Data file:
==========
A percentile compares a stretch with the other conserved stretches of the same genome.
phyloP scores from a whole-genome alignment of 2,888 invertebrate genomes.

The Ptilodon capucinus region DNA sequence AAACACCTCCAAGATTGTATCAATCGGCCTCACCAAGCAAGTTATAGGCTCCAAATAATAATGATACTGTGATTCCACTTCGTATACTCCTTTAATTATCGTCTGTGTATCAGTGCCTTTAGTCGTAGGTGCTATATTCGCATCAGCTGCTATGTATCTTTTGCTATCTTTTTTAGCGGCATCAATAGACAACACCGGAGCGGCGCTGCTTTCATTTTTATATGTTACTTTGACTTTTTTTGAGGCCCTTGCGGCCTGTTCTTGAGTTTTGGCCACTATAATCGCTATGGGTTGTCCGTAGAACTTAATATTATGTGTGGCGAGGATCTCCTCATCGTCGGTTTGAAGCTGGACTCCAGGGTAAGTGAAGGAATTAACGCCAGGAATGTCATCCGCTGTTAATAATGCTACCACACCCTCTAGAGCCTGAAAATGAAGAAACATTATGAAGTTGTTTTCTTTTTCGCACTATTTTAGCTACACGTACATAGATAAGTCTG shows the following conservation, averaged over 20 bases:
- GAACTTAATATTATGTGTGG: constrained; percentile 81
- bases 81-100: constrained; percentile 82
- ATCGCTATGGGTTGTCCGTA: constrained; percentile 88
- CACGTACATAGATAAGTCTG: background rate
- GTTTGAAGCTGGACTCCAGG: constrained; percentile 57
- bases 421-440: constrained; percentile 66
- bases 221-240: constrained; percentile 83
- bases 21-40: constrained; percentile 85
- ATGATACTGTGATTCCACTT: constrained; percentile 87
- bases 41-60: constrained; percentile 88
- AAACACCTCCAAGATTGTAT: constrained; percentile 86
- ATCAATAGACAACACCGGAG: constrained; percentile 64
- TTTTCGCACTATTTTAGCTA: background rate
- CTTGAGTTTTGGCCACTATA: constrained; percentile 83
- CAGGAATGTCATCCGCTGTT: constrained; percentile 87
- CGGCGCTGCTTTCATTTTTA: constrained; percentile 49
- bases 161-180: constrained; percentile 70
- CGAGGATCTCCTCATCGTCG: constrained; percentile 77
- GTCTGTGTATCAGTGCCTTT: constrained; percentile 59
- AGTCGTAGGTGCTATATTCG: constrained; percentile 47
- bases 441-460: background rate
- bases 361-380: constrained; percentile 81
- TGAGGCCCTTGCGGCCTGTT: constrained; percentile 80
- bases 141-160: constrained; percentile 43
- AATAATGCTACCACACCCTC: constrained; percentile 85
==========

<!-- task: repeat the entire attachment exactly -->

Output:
A percentile compares a stretch with the other conserved stretches of the same genome.
phyloP scores from a whole-genome alignment of 2,888 invertebrate genomes.

The Ptilodon capucinus region DNA sequence AAACACCTCCAAGATTGTATCAATCGGCCTCACCAAGCAAGTTATAGGCTCCAAATAATAATGATACTGTGATTCCACTTCGTATACTCCTTTAATTATCGTCTGTGTATCAGTGCCTTTAGTCGTAGGTGCTATATTCGCATCAGCTGCTATGTATCTTTTGCTATCTTTTTTAGCGGCATCAATAGACAACACCGGAGCGGCGCTGCTTTCATTTTTATATGTTACTTTGACTTTTTTTGAGGCCCTTGCGGCCTGTTCTTGAGTTTTGGCCACTATAATCGCTATGGGTTGTCCGTAGAACTTAATATTATGTGTGGCGAGGATCTCCTCATCGTCGGTTTGAAGCTGGACTCCAGGGTAAGTGAAGGAATTAACGCCAGGAATGTCATCCGCTGTTAATAATGCTACCACACCCTCTAGAGCCTGAAAATGAAGAAACATTATGAAGTTGTTTTCTTTTTCGCACTATTTTAGCTACACGTACATAGATAAGTCTG shows the following conservation, averaged over 20 bases:
- GAACTTAATATTATGTGTGG: constrained; percentile 81
- bases 81-100: constrained; percentile 82
- ATCGCTATGGGTTGTCCGTA: constrained; percentile 88
- CACGTACATAGATAAGTCTG: background rate
- GTTTGAAGCTGGACTCCAGG: constrained; percentile 57
- bases 421-440: constrained; percentile 66
- bases 221-240: constrained; percentile 83
- bases 21-40: constrained; percentile 85
- ATGATACTGTGATTCCACTT: constrained; percentile 87
- bases 41-60: constrained; percentile 88
- AAACACCTCCAAGATTGTAT: constrained; percentile 86
- ATCAATAGACAACACCGGAG: constrained; percentile 64
- TTTTCGCACTATTTTAGCTA: background rate
- CTTGAGTTTTGGCCACTATA: constrained; percentile 83
- CAGGAATGTCATCCGCTGTT: constrained; percentile 87
- CGGCGCTGCTTTCATTTTTA: constrained; percentile 49
- bases 161-180: constrained; percentile 70
- CGAGGATCTCCTCATCGTCG: constrained; percentile 77
- GTCTGTGTATCAGTGCCTTT: constrained; percentile 59
- AGTCGTAGGTGCTATATTCG: constrained; percentile 47
- bases 441-460: background rate
- bases 361-380: constrained; percentile 81
- TGAGGCCCTTGCGGCCTGTT: constrained; percentile 80
- bases 141-160: constrained; percentile 43
- AATAATGCTACCACACCCTC: constrained; percentile 85